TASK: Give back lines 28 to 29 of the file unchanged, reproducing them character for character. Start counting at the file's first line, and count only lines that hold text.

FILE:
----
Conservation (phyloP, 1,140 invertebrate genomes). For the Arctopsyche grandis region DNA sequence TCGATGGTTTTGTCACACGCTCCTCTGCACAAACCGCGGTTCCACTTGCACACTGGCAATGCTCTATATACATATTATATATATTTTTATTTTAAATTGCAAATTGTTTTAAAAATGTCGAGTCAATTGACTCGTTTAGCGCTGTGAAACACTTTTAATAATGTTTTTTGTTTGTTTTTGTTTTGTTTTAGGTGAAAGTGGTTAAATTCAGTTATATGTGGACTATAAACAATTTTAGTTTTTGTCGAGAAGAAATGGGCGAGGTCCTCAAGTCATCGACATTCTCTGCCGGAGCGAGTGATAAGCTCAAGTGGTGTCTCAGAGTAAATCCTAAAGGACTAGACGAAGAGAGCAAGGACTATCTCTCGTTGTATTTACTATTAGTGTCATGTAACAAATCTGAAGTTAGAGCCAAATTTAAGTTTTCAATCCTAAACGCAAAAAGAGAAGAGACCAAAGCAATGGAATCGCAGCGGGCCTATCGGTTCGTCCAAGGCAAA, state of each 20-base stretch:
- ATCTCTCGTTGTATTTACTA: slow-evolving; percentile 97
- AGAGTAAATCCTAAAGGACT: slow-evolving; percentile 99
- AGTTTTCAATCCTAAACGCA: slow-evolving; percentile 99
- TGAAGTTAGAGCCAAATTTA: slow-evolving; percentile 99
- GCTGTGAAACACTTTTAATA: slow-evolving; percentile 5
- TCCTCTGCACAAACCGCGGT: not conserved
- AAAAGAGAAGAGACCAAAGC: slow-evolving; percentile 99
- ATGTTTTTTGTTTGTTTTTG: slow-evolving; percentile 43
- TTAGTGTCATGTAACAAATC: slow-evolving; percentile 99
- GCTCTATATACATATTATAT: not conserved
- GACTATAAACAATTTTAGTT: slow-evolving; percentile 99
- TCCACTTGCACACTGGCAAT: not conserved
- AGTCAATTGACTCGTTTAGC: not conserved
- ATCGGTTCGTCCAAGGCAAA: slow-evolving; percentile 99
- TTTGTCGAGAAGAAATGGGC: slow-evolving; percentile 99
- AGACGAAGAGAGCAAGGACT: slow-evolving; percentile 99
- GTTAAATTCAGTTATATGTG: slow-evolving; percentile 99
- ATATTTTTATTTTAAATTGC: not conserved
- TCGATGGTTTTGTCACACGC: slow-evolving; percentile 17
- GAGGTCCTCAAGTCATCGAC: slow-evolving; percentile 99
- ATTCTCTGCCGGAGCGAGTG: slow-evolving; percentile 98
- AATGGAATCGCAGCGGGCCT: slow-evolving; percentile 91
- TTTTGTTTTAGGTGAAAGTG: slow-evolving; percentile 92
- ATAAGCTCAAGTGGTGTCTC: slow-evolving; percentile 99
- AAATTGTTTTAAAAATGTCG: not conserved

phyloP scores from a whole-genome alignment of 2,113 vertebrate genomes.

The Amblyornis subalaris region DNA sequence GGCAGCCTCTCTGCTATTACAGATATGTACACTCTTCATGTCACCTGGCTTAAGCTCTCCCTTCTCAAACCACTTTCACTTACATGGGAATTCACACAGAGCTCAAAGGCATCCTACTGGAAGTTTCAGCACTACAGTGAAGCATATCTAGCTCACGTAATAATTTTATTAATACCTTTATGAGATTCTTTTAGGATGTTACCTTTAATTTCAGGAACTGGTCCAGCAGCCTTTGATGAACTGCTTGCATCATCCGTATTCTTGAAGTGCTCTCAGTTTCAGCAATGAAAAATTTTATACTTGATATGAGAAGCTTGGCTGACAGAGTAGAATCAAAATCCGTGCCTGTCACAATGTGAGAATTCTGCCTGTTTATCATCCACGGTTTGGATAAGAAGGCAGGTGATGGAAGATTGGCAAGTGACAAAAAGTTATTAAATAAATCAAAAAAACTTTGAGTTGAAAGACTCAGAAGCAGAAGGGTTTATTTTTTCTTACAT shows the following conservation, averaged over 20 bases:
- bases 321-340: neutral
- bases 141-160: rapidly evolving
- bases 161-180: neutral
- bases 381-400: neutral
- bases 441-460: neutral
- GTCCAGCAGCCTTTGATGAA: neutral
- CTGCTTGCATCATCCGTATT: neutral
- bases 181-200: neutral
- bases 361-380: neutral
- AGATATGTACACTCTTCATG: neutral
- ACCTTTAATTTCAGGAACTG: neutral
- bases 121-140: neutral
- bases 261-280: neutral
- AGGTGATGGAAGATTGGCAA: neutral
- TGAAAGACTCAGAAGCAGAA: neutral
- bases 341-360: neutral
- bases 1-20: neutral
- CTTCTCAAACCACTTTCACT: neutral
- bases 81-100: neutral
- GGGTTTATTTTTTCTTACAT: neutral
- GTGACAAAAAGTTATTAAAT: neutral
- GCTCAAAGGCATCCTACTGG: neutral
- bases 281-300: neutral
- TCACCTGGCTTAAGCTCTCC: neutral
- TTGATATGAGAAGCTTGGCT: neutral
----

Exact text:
The Amblyornis subalaris region DNA sequence GGCAGCCTCTCTGCTATTACAGATATGTACACTCTTCATGTCACCTGGCTTAAGCTCTCCCTTCTCAAACCACTTTCACTTACATGGGAATTCACACAGAGCTCAAAGGCATCCTACTGGAAGTTTCAGCACTACAGTGAAGCATATCTAGCTCACGTAATAATTTTATTAATACCTTTATGAGATTCTTTTAGGATGTTACCTTTAATTTCAGGAACTGGTCCAGCAGCCTTTGATGAACTGCTTGCATCATCCGTATTCTTGAAGTGCTCTCAGTTTCAGCAATGAAAAATTTTATACTTGATATGAGAAGCTTGGCTGACAGAGTAGAATCAAAATCCGTGCCTGTCACAATGTGAGAATTCTGCCTGTTTATCATCCACGGTTTGGATAAGAAGGCAGGTGATGGAAGATTGGCAAGTGACAAAAAGTTATTAAATAAATCAAAAAAACTTTGAGTTGAAAGACTCAGAAGCAGAAGGGTTTATTTTTTCTTACAT shows the following conservation, averaged over 20 bases:
- bases 321-340: neutral